In bed Evan was very devoted and unselfish. After he made me come he liked to look up at me with an inquiring expression as if to say, Was that okay? To me his body felt impossibly lean and compact, like a tuned instrument. I wanted to know how badly he wanted me. I even asked him to tell me once, and he kind of shrugged and acted embarrassed for a while and then said he couldn’t look at my mouth when we were around other people because he liked it too much. Looking at my mouth makes you hard? I said. He covered his face and said: Yeah, a little bit. I don’t know. I bit his arm and then said: That’s good. Now say it again.

I felt differently about myself when I was with Evan. In bed Val liked to pinch the spongiest parts of my torso and say, What about that gym membership? He claimed he was joking but I knew he wasn’t. It made me defensive. In return I told outlandish lies like: The doctor says I’m actually underweight. With Evan I didn’t need to defend myself. I told him that I sometimes cried over the weird shape of my body, and he nodded and frowned at the time and then the next morning wrote me four long successive text messages about how pretty I was. He was like that.

Once I asked him: Do you like me? The question just came out. It didn’t even sound sarcastic. I was stunned by the sound of my own voice saying it. We were lying in bed in the trailer, with the damp green curtains pulled shut although it was daylight outside, and I could feel Evan’s breath on my lips. Yes, he said. I turned over onto my back and looked up at the frill of light on the plastic ceiling board.

Everyone already knows that anyway, I said.

Yeah. But I like you more than they think I do.

  Our hands touched under the blanket. I thought of him as a creature then, a sweet little antelope, and I pictured him gambolling off far away from me. In a moment of wildness I lifted his hand out from under the blanket and kissed it very hard, thinking: Don’t go, don’t go, don’t go.

 

Val finally came down to visit for a weekend in August. We went for drinks together in Milligan’s, and JP was beaming and laughing at everything Val said. I sipped a gin and tonic through a straw and then fished out the piece of lime to chew on it. I thought I probably had some vitamin deficiencies, since I got these blisters inside my mouth all the time and my muscles were very weak. Eventually Val told me it was ‘sick’ to chew on a lime so I put it back in my drink, and JP laughed as if it was Christmas and everyone was happy.

Then Rob pointed at the bar and said: There’s your little spaniel, Miriam. It was Evan. He was wearing a denim jacket and tennis shoes. I felt a prickle of sweat under my arms.

Who? said Val.

My cousin Evan, said JP. He’s just finished the Leaving.

But what was that about him being a spaniel? Val said.

Oh, he just likes to follow Miriam around making sad eyes, said Rob. You know. Dog stuff. He’s in love with her.

Not really, I said.

  Val took a mouthful from his pint and observed Evan from across the room. I followed his eyes. The inside of Evan’s mouth haunted me, like the prospect of material wealth. Then Val swallowed.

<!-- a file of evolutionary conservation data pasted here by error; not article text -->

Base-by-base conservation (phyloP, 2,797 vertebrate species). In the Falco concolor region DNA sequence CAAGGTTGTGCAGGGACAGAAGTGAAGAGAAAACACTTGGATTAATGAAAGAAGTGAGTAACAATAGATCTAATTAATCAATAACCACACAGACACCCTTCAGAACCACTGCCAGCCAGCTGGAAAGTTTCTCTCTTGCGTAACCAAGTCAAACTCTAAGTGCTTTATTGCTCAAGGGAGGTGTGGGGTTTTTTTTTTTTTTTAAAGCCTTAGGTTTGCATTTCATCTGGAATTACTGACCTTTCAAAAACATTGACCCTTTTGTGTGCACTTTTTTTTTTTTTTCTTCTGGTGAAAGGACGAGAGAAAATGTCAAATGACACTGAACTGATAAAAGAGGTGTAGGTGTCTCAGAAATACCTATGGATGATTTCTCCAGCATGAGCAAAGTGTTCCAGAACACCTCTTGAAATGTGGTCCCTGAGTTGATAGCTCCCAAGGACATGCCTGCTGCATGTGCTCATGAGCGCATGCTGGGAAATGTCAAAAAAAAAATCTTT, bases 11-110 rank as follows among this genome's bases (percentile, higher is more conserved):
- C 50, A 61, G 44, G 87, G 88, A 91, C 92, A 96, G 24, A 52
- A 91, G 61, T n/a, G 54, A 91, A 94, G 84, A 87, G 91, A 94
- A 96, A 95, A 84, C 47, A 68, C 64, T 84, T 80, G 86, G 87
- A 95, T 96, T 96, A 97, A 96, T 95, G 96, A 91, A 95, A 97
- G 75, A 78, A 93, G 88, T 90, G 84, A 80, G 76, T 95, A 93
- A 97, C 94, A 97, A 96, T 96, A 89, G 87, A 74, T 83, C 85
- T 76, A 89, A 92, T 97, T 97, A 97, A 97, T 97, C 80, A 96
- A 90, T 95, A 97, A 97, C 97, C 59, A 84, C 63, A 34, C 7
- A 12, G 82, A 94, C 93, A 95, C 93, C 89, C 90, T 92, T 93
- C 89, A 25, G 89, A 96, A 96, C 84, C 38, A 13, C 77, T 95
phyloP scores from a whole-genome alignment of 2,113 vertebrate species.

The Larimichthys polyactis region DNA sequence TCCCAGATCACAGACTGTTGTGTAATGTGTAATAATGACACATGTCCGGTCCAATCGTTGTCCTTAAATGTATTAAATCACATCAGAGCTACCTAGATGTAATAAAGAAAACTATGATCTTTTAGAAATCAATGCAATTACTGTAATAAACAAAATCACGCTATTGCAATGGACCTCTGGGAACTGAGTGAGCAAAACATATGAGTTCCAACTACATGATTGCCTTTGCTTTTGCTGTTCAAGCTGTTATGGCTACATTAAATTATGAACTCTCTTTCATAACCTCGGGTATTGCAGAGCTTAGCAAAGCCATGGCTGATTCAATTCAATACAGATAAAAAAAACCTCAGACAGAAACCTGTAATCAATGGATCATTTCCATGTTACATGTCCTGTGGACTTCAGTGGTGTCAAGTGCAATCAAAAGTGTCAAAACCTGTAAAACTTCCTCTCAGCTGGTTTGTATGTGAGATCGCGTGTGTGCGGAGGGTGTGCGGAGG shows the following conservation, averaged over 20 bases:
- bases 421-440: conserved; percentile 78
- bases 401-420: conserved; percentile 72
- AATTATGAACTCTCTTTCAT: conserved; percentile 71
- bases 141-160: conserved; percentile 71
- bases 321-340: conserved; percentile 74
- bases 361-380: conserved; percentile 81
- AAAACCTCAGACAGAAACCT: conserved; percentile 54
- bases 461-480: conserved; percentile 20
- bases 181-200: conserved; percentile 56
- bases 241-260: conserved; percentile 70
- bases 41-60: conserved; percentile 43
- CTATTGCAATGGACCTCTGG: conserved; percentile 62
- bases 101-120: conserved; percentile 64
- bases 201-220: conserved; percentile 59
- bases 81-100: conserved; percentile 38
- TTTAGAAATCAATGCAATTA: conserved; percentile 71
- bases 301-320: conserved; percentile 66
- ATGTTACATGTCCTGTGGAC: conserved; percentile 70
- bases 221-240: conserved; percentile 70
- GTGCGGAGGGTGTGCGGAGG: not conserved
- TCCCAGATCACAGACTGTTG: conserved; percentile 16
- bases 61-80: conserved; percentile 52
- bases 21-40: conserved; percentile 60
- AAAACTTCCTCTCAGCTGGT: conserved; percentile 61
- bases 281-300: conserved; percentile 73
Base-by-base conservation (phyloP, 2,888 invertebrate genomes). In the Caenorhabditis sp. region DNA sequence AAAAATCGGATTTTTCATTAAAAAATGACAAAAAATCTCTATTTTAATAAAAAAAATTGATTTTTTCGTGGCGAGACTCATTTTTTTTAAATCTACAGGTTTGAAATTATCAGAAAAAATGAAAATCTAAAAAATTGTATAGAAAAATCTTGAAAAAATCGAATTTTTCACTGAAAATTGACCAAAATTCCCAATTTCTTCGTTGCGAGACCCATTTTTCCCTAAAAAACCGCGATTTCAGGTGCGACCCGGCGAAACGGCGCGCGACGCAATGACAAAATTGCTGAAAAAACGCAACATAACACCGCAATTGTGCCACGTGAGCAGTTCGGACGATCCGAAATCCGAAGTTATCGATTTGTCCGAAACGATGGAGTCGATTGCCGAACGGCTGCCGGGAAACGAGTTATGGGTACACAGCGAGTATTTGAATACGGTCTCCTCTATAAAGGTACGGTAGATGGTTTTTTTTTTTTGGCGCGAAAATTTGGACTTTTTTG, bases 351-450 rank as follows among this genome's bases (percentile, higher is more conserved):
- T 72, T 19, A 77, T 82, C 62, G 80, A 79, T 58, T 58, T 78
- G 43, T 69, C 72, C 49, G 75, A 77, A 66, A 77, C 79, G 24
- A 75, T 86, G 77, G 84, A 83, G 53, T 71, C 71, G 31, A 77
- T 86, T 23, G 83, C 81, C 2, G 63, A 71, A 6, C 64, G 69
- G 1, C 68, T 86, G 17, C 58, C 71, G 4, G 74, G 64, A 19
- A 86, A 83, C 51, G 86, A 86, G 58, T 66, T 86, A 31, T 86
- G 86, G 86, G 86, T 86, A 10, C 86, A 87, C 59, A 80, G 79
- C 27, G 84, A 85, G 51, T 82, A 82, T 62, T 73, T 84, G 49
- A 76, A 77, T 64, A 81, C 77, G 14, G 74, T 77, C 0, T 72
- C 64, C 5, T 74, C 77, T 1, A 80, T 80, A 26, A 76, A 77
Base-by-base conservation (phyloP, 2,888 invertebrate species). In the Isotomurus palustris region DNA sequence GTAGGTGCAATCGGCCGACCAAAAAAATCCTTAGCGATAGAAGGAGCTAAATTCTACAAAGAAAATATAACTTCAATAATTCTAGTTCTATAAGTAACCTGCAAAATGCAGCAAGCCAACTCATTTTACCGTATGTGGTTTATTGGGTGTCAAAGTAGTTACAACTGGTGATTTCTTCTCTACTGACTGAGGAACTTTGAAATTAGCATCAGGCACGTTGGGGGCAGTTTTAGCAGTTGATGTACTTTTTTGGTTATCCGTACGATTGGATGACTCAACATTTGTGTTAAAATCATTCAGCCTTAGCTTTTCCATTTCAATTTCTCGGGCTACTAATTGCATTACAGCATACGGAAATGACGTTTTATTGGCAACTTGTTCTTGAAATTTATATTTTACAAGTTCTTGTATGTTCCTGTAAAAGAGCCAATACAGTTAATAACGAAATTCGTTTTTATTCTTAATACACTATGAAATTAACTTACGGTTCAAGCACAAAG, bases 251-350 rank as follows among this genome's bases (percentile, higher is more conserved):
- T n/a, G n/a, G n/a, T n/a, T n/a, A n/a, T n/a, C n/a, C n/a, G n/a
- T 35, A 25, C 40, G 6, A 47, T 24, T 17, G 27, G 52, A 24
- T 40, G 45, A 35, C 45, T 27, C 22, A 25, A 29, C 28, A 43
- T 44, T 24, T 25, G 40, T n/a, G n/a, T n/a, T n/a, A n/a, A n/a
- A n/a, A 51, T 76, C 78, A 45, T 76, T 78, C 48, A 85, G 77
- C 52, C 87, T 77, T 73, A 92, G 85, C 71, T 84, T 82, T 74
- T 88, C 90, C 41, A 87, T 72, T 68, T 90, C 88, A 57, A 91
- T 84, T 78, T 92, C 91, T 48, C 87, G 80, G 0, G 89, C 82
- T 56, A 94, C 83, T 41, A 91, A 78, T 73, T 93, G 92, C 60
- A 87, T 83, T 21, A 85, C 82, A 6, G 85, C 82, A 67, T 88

He has a little crush on you, does he Miriam? said Val.

I don’t think so, I said.

  Evan turned and saw us then. I looked out of a window and felt my shoulders contract while Rob waved him over and slapped an empty seat. Sit yourself down, son, Rob said. Evan sat down and no one else spoke for a moment. I almost had to shut my eyes to avoid looking at him. Then JP said: You know Val, don’t you?

No, Evan said. I don’t think we’ve met.

  I felt myself starting to freeze up. Rob grinned and shook his head.

Val Dolan, Rob said. Val, this is JP’s cousin Evan.

Yeah, I’ve heard of you, said Val.

Oh really? Evan said.

  Val looked at JP and JP returned an apologetic grimace. Val took another drink and then wiped his mouth with the back of his hand. He was smiling.

Yeah, he said. I heard you have a little crush on my girlfriend here. Is that true?

  I looked at the piece of lime in my glass. It had teeth marks on it.

Oh, are you Miriam’s boyfriend? Evan said. No, I don’t really get crushes.

You don’t like her? Val said.

I like her, we’re friends, said Evan.

Why, you don’t think she’s attractive? Val said.

  Val was grinning with barely-suppressed laughter, like his own joke was the funniest thing he had ever heard. I breathed very deeply into my chest then. I had read somewhere that if you breathed the right way, your ribs weren’t supposed to move at all, and only your stomach would swell out, like a balloon. I tried to achieve this effect while Evan and Val looked at each other.

Well, she has a boyfriend, Evan said. And everything. Obviously.

  Val laughed at that. He laughed and nodded like, okay. He picked up his glass and Evan tried unsuccessfully to make eye contact with every other person at the table in turn. I felt his gaze moving around like hot light which I had to avoid or I would die. Then I got up to go to the bathroom.

There was no one else in the ladies’ so I ran the tap and splashed cold water under my arms. I knew that Evan had just finished school and I was a grown woman with a Master’s degree in Classical Civilisations. I was old enough to be Evan’s teacher. In only slightly different circumstances they would put low-resolution photographs of me on the news and people would call me depraved.

When I got back upstairs, Evan was gone and JP had his hands in his lap like he was saying penance or sending an invisible text message. Finally Val swallowed the last of his pint and said: Let’s call it a night, shall we?